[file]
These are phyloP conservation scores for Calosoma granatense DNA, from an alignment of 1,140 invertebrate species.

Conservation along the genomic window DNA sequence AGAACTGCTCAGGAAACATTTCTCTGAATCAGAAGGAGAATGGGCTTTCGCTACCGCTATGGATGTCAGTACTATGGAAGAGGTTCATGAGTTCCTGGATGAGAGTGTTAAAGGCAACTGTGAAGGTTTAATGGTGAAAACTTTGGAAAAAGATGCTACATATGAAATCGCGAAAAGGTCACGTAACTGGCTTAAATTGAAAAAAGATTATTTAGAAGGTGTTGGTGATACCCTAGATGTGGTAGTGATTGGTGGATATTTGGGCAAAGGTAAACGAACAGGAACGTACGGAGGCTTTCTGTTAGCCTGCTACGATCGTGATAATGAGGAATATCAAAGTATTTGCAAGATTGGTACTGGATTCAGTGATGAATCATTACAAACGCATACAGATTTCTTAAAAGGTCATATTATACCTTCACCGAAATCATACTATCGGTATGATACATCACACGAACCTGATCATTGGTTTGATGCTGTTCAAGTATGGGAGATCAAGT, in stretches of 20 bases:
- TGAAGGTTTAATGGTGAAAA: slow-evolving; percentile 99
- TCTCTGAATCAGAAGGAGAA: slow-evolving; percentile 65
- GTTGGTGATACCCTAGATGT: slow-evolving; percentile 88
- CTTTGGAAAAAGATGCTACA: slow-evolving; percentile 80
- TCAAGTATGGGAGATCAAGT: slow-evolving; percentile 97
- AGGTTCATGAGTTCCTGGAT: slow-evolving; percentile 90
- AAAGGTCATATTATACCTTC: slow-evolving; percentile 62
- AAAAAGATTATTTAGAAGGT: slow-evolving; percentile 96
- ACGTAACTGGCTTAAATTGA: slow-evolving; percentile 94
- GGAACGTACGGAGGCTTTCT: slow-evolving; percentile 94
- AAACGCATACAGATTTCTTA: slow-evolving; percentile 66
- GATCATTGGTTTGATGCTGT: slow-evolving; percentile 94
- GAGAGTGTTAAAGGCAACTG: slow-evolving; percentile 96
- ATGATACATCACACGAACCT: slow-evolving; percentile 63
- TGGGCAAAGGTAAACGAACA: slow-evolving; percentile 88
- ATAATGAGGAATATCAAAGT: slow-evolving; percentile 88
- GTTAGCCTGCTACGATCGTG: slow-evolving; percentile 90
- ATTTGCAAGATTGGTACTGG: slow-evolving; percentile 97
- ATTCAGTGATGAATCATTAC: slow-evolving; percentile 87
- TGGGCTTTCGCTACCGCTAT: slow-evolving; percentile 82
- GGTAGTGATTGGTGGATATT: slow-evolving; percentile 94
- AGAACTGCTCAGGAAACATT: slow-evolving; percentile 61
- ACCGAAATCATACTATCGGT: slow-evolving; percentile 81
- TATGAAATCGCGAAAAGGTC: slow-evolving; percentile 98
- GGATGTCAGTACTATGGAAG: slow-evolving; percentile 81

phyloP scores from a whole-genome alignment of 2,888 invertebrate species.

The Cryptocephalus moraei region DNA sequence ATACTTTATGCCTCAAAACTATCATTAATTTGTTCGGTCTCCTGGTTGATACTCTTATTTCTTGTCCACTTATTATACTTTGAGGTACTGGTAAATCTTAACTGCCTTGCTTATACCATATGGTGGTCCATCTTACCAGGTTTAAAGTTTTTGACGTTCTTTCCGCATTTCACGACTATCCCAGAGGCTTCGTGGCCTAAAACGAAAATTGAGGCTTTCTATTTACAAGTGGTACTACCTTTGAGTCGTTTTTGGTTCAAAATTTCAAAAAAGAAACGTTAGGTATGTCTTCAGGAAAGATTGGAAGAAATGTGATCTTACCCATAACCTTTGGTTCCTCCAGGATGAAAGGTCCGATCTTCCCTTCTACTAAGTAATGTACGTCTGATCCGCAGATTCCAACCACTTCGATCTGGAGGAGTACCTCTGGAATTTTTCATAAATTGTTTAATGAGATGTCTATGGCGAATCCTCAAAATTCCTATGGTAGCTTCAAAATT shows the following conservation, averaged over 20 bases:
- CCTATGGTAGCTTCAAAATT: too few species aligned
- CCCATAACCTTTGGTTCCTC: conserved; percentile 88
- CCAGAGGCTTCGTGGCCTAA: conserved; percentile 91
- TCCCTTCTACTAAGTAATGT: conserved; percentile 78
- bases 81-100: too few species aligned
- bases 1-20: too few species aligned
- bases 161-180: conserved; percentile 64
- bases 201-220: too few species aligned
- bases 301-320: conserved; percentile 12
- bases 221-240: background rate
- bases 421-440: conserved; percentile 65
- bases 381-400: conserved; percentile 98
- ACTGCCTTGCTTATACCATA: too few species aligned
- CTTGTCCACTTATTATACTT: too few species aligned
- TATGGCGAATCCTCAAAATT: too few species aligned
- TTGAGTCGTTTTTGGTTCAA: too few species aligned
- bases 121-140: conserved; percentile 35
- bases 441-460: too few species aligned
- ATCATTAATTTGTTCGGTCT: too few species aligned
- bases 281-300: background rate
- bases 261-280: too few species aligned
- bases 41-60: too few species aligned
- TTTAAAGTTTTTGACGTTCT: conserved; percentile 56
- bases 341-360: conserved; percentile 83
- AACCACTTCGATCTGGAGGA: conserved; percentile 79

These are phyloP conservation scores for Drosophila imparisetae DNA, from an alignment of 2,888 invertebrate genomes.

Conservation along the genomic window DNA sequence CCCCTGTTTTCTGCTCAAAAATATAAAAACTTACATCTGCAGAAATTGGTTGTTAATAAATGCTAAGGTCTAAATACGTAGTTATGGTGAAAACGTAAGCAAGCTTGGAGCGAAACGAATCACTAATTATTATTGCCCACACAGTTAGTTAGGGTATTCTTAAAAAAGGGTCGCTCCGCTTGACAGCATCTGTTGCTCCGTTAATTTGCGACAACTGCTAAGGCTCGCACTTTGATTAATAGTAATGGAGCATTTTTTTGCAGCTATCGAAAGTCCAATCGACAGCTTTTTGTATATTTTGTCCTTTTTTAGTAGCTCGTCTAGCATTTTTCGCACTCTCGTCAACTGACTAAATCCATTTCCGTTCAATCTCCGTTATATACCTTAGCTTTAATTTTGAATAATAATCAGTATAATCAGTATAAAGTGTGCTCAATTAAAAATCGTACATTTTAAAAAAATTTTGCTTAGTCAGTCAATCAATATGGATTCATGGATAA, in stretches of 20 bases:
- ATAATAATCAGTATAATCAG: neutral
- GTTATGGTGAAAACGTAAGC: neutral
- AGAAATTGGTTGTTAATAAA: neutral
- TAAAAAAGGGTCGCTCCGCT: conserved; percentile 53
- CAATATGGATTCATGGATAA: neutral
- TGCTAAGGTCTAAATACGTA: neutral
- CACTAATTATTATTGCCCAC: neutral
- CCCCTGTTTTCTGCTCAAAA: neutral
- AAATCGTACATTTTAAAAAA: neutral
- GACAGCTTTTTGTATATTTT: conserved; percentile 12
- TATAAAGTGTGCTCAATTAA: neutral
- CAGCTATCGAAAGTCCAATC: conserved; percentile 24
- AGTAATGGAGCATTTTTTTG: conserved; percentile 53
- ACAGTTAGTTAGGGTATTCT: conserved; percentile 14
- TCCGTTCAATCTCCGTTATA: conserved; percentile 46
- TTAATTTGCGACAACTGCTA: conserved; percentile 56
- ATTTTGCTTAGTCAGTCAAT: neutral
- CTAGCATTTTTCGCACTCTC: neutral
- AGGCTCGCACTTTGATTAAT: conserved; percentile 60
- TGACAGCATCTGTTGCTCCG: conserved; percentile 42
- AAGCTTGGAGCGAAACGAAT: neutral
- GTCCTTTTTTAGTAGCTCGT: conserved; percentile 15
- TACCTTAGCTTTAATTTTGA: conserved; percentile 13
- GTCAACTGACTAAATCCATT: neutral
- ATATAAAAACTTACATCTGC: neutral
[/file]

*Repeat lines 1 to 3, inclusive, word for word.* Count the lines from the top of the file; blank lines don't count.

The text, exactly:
These are phyloP conservation scores for Calosoma granatense DNA, from an alignment of 1,140 invertebrate species.

Conservation along the genomic window DNA sequence AGAACTGCTCAGGAAACATTTCTCTGAATCAGAAGGAGAATGGGCTTTCGCTACCGCTATGGATGTCAGTACTATGGAAGAGGTTCATGAGTTCCTGGATGAGAGTGTTAAAGGCAACTGTGAAGGTTTAATGGTGAAAACTTTGGAAAAAGATGCTACATATGAAATCGCGAAAAGGTCACGTAACTGGCTTAAATTGAAAAAAGATTATTTAGAAGGTGTTGGTGATACCCTAGATGTGGTAGTGATTGGTGGATATTTGGGCAAAGGTAAACGAACAGGAACGTACGGAGGCTTTCTGTTAGCCTGCTACGATCGTGATAATGAGGAATATCAAAGTATTTGCAAGATTGGTACTGGATTCAGTGATGAATCATTACAAACGCATACAGATTTCTTAAAAGGTCATATTATACCTTCACCGAAATCATACTATCGGTATGATACATCACACGAACCTGATCATTGGTTTGATGCTGTTCAAGTATGGGAGATCAAGT, in stretches of 20 bases:
- TGAAGGTTTAATGGTGAAAA: slow-evolving; percentile 99